New gang tax plan would beef up police by 50 officers

60 percent would pay for youth anti-gang programs

By Ryan Lillis, sacbee.com

Published 2:44 pm PDT Monday, July 28, 2008

A retooled anti-gang tax measure drafted by Sacramento city officials shortens the term of the original proposal by half, expands upon how the added revenue would be spent and says the money could pay for at least 50 new city cops in the first year.

The draft of the new language in the sales tax proposal was released Monday. City Council will vote on the updated Sacramento Gang Prevention and Youth Investment Measure at its meeting Tuesday night. Should six of nine councilmembers approve of the ordinance, it will appear on the ballot Nov. 4.

If two-thirds of voters approve the measure, the sales tax in the city of Sacramento will increase from 7.75 percent to 8 percent. The hike will generate an estimated $16 million a year to pay for prevention and enforcement efforts in the city’s battle against street gangs.

The tax increase would be in effect for 15 years, and 60 percent of the revenue raised would pay for “youth investment programs,” according to a staff report that accompanies the updated draft.

City officials estimate the revenue generated by the tax hike would likely increase “as the economy recovers and the city continues to grow.”

City officials said that while the 15-year term of the ordinance is half the original proposal floated by Sacramento Supervisor Roger Dickinson, it is enough time for the program to “demonstrate results.” Both the police department and the city’s Office of Youth Development recommended the 15-year term, the report says. An estimated $9.6 million would go to prevention efforts. That money would expand city programs or help community-based non-profit organizations. Services targeted by the measure would include job training programs, mentoring activities, school-based programs and youth outreach services.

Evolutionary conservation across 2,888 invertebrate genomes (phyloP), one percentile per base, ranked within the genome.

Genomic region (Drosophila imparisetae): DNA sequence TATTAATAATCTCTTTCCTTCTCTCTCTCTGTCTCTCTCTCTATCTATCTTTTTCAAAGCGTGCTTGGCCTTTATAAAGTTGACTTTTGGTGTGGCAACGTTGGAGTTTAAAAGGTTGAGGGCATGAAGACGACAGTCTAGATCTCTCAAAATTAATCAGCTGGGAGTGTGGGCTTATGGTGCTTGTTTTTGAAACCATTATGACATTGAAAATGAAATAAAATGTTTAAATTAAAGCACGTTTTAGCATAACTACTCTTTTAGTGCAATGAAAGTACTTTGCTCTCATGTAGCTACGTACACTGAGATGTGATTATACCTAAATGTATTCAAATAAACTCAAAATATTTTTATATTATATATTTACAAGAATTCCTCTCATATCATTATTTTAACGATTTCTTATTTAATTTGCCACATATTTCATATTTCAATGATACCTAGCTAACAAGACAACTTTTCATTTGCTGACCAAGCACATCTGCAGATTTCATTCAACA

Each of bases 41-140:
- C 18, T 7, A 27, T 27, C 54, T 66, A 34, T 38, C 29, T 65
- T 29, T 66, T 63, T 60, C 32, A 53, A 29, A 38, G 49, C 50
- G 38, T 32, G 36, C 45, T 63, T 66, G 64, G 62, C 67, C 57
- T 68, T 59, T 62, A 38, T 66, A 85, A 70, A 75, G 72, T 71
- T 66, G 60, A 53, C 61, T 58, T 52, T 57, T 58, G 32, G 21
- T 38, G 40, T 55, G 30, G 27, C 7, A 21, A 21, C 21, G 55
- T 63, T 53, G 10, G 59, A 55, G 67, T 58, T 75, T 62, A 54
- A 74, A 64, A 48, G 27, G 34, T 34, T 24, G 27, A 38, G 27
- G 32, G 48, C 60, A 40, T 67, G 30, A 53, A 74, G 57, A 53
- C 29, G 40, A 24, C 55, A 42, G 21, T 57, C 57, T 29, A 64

The rest of the money would go to the gang suppression, including hiring more cops and police support staff, expanding police programs dedicated to school safety, expanding police efforts to investigate gang and youth crime, and training officers in gang and youth crime prevention efforts.

The police department estimates the money raised in the first year of the tax would pay for between 50 and 60 new cops dedicated to the anti-gang duties outlined in the draft.

The measure calls for periodic reviews of the programs receiving funding. The mayor – subject to City Council approval – would appoint a five-member independent review committee to examine the programs each year.

One member of that panel will have at least 10 years of law enforcement experience, one will be an educator with at least 5 years experience, another will be a certified public accountant, one will be a gang or youth violence expert and the fifth will be a parent of a child under the age of 18.

While the measure would give Sacramento the highest sales tax in Sacramento County, the city’s tax rate would still be lower than Long Beach, Los Angeles, Oakland, San Francisco and San Jose, according to city officials.

At a Monday morning press conference held before the draft was released, mayoral candidate Kevin Johnson called the measure “a hastily-drafted proposal” that would turn Sacramento into an “island of high taxes.”

“We need a plan that does not handcuff our city’s economy because nothing stops a bullet better than a job,” Johnson said.

Johnson, who is running against Mayor Heather Fargo in a November run-off election, said he is “not adamantly opposed to taxes” and that he could support a plan investigated by the city’s police union to get a tax increase on a future ballot to help pay for the city’s public safety needs over the next decade.

City Councilmember Sandy Sheedy and a handful of law enforcement officials also attended Johnson’s press conference at the Sacramento Fire Department’s I Street station in downtown Sacramento.

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